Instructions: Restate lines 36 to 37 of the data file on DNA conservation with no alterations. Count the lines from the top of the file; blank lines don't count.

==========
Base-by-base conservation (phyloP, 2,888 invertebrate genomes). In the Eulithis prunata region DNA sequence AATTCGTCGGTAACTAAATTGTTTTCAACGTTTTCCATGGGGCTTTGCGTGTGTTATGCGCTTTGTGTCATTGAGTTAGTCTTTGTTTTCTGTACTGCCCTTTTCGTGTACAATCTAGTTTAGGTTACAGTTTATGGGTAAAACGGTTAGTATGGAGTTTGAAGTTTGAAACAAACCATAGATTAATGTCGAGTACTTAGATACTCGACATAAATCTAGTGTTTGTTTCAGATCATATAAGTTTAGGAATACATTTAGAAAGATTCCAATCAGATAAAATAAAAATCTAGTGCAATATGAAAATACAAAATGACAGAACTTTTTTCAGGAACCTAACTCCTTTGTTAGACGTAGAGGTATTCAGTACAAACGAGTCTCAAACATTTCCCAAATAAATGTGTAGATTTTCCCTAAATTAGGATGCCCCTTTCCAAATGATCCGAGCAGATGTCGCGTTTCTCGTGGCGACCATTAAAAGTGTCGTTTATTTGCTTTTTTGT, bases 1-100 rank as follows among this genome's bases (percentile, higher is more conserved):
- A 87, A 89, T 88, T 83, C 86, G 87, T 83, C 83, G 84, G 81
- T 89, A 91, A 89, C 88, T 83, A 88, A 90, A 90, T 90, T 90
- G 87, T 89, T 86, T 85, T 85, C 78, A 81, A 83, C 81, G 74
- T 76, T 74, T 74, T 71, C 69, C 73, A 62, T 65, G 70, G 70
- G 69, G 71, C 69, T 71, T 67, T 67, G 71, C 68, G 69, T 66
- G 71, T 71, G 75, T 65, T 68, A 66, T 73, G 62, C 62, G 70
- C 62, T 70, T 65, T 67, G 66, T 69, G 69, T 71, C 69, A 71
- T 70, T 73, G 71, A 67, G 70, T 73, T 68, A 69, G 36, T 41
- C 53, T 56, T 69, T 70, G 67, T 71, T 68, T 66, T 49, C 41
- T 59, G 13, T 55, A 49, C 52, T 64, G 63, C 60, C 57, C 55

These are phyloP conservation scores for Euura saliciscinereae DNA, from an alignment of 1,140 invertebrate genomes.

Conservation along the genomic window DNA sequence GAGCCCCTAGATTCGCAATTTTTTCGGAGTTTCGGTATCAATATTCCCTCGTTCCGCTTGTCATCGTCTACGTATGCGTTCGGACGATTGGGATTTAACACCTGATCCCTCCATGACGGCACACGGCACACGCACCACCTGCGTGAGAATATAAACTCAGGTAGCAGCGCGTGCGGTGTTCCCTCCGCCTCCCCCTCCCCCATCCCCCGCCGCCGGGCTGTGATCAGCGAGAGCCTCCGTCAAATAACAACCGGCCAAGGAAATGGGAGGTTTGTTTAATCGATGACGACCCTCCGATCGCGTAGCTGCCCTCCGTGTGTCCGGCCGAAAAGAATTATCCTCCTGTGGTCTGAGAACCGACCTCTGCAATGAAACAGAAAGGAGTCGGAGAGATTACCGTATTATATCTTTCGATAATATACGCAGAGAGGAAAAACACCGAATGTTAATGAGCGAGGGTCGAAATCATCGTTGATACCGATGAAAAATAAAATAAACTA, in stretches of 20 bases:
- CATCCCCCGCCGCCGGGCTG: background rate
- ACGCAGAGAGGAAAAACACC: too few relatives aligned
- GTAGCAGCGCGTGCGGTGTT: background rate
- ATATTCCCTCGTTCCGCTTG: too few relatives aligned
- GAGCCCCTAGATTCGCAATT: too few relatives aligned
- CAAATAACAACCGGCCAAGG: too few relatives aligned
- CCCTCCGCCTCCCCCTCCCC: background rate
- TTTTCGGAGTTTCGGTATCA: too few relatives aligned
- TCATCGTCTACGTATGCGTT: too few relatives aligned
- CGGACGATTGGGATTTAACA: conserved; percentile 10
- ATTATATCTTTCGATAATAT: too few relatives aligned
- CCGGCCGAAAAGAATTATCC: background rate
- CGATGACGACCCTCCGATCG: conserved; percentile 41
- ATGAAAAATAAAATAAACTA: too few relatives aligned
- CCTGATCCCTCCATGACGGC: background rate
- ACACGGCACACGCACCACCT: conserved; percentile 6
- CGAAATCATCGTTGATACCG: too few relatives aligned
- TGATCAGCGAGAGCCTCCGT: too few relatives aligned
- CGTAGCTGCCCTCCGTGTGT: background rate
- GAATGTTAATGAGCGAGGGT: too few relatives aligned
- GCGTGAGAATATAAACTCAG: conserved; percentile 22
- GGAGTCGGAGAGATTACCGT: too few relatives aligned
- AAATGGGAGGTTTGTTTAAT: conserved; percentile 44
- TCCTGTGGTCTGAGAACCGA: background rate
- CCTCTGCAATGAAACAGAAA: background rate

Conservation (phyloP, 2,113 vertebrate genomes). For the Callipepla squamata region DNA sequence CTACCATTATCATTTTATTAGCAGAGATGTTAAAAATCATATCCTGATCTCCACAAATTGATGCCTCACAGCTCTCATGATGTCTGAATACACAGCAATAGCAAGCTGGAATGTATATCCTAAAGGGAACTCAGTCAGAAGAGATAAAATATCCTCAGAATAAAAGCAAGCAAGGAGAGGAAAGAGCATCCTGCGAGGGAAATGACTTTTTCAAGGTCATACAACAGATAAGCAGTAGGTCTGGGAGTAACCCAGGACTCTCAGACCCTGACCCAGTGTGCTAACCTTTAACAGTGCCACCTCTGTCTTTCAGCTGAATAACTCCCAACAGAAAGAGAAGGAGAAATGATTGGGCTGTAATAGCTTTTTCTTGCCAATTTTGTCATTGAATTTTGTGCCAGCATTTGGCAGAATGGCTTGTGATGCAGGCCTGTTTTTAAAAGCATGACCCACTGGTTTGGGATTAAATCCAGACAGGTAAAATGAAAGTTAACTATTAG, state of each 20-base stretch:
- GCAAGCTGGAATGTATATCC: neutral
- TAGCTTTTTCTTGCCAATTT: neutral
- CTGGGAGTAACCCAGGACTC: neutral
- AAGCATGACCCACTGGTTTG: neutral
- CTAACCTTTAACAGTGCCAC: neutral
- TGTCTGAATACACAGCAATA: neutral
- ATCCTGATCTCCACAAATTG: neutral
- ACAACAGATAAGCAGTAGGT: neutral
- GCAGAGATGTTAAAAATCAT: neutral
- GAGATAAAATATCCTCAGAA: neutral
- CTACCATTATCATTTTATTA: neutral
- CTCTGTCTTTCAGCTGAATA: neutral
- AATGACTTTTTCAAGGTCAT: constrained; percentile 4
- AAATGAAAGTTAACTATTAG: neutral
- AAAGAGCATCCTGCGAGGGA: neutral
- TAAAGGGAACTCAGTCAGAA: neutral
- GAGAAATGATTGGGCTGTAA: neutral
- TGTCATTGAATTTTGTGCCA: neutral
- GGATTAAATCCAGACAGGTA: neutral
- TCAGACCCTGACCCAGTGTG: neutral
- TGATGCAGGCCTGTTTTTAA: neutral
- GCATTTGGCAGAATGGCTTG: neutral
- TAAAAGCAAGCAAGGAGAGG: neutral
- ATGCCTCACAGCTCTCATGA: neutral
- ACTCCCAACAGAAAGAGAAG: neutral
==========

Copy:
- AAATGGGAGGTTTGTTTAAT: conserved; percentile 44
- TCCTGTGGTCTGAGAACCGA: background rate